Basics of Sector Rotation
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-- David M Gordon / The Deipnosophist
February 12, 2009
Basics of Sector Rotation
Investors are always looking for the next "big thing" in trading, the best way to get that specific edge, a way to turn a struggling portfolio around or augment a successful trading theory. One such strategy is the Sector Rotation strategy. This trading philosophy is based on sectors and exchange-traded funds (ETFs), which are one of the more popular trading vehicles in today's market. When utilizing the sector rotation strategy, the trader is making a long-term commitment, but also a commitment to be fluid in your management style.
Let's start with the strategy. A basic sector rotation strategy contends that the economy runs cyclically - up sometimes, lower other times. This idea was presented by Sam Stovall in his 1996 book, Sector Investing (which is why many call this the Stovall Rotational Strategy). The key is to identify the cycles, buying at the lows and selling at the highs. Success is based on timing, which is why Stovall presented four stages for the economy and for markets.
First, the economic cycle:
1. full-blown recession
2. early recovery
3. late recovery
4. early recession
Next you have the market cycle:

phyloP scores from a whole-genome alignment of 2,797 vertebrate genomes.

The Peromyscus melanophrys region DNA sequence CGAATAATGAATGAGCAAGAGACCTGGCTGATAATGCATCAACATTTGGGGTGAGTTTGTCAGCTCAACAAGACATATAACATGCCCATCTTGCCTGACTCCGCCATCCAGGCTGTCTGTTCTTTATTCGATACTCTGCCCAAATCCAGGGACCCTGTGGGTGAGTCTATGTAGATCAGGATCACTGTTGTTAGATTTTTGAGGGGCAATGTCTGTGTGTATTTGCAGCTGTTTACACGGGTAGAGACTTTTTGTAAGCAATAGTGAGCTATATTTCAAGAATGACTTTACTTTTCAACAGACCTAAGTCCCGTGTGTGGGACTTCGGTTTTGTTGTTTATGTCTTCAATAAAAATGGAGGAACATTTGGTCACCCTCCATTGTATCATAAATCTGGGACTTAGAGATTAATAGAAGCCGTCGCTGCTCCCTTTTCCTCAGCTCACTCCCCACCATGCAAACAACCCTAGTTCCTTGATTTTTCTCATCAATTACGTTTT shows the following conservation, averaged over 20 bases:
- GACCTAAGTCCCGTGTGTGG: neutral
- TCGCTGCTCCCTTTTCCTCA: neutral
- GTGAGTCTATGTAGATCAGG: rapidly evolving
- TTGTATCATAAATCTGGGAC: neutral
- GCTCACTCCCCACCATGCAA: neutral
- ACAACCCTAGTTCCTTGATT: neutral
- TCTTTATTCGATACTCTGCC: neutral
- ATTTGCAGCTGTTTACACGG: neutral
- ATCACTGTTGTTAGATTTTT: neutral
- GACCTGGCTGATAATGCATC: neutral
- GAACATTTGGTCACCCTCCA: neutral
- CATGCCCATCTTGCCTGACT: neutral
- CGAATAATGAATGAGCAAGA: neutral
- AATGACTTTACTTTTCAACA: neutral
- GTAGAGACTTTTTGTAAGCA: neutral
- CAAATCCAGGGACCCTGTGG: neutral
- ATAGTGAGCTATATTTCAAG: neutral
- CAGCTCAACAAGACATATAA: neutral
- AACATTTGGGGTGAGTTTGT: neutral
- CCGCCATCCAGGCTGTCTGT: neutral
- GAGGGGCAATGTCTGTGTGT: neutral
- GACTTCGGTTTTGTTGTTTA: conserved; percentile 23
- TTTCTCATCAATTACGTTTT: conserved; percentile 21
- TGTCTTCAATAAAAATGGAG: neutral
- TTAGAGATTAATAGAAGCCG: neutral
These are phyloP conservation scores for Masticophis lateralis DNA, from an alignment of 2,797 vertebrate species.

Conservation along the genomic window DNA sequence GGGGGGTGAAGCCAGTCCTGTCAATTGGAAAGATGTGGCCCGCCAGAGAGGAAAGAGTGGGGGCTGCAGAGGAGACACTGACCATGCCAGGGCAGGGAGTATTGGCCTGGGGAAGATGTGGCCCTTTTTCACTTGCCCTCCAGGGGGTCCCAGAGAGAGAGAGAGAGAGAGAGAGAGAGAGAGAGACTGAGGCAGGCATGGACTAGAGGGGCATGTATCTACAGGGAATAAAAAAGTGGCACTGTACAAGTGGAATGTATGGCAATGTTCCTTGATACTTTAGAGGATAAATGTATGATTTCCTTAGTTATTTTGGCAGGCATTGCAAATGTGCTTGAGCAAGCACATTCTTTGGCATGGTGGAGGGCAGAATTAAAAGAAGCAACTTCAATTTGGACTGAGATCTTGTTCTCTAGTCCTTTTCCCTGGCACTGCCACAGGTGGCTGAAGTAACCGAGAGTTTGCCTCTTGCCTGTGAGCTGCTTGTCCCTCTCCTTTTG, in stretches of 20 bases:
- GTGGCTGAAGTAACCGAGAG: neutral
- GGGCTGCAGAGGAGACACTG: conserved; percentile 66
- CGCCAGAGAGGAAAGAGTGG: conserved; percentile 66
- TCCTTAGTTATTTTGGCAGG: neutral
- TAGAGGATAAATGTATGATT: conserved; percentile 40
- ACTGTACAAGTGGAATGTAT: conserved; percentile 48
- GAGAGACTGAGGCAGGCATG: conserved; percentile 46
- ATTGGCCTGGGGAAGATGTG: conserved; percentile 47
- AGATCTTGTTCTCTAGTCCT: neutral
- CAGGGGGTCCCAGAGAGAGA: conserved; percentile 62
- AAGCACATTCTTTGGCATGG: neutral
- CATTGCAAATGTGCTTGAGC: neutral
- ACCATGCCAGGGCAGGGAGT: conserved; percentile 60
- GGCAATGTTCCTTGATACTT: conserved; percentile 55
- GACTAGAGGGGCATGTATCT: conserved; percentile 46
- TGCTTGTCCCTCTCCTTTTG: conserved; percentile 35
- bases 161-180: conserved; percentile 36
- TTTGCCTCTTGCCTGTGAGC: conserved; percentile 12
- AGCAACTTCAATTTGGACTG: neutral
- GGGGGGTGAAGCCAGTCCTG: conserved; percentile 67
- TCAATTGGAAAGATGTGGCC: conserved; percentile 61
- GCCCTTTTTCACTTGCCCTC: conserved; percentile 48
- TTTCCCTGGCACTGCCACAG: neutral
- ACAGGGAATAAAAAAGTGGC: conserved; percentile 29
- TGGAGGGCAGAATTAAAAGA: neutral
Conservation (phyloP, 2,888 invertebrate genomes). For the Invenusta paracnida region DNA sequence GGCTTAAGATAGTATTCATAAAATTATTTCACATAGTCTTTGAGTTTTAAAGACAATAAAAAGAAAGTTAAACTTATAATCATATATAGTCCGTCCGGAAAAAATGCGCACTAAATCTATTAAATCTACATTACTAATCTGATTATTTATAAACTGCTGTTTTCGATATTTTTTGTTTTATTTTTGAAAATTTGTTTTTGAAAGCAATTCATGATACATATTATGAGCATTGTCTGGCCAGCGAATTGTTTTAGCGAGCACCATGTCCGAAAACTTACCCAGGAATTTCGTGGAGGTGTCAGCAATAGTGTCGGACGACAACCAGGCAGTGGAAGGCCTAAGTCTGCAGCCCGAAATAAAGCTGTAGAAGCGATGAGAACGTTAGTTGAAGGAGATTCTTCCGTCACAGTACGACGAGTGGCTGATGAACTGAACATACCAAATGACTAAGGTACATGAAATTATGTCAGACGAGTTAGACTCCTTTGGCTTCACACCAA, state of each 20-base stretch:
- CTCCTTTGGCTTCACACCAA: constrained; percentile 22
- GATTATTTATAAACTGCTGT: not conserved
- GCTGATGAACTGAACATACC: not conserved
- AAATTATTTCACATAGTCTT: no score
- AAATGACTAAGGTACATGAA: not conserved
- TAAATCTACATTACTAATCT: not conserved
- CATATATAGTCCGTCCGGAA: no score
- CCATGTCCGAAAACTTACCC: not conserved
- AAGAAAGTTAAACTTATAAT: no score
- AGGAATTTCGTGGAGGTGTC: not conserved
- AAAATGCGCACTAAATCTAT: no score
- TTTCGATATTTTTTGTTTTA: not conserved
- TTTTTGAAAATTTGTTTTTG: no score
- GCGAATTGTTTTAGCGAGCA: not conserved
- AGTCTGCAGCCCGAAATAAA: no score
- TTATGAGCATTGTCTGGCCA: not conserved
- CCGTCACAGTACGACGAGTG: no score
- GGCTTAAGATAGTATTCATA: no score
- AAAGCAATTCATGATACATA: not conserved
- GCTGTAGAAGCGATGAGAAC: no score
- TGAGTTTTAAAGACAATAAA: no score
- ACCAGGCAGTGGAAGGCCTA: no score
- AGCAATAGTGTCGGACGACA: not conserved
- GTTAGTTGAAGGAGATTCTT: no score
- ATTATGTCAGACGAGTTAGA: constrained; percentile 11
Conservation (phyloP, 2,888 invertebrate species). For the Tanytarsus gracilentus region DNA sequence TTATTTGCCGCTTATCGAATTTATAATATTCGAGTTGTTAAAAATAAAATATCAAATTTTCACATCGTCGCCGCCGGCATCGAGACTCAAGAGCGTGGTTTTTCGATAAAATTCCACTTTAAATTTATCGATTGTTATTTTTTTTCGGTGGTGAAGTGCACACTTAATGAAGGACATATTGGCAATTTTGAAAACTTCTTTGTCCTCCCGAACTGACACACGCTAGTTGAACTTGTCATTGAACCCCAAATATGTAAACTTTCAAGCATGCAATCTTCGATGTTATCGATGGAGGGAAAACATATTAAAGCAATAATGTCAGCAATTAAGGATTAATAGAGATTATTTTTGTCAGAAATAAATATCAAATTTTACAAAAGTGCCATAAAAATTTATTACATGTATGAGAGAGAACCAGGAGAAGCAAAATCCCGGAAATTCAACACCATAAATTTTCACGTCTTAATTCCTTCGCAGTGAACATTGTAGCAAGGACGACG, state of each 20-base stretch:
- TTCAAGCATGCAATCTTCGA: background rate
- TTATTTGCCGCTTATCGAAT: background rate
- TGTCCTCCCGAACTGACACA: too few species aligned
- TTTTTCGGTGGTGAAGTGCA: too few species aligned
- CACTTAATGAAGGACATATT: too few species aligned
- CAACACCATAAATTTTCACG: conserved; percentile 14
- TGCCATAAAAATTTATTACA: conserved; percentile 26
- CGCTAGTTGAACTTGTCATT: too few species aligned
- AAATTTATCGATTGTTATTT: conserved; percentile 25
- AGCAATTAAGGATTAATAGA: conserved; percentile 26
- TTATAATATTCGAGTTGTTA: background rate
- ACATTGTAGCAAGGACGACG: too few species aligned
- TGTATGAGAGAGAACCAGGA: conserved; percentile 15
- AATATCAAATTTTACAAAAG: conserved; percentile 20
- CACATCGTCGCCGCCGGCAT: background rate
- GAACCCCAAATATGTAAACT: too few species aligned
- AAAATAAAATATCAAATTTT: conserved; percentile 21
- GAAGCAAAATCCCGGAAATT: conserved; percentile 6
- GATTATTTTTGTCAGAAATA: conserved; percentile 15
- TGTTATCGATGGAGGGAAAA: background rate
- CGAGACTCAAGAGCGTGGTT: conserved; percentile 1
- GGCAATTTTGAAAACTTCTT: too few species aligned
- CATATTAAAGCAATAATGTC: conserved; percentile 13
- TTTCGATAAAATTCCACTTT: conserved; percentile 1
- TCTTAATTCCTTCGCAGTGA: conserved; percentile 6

1. market bottom - prices drop
2. bull market - the market rallies
3. market top - the market hits a top and flattens out
4. bear market - prelude to the next market bottom, the market falls
With an economy that runs in cycles, one needs to understand that there will be sectors that lead and lag the cycles. This need leads to investors trying to anticipate the economic impact of the economic cycle. This anticipation causes the market cycle to proceed the economic cycle.
Confused? Perhaps, but don't fret. The kind folks at StockCharts.com have a widely used sector rotation model, which is included for you below.
As you can see by the model, certain sectors perform well at different stages of the economic cycle. As an example, cyclicals perform well near the beginning of a recession, tech performs well during the recession, and industrials perform well near the end. Since recession is followed by early recovery, industrials see their solid performance carry over to the beginning of the early recovery portion of the cycle.
What Does This Mean for 2009?
Really, it depends on what portion of the economic cycle you believe we are slogging our way through. If you believe we are in the early recession portion of the cycle, you will want to look at services, utilities, and cyclicals. However, if you believe we are moving through the full recession, keep an eye on the aforementioned cyclicals, technology, and industrials.
As noted in the opening of this piece, a commitment to the sector rotation is a commitment to fluid investing. Remember that the key to this strategy is timing, timing, and timing.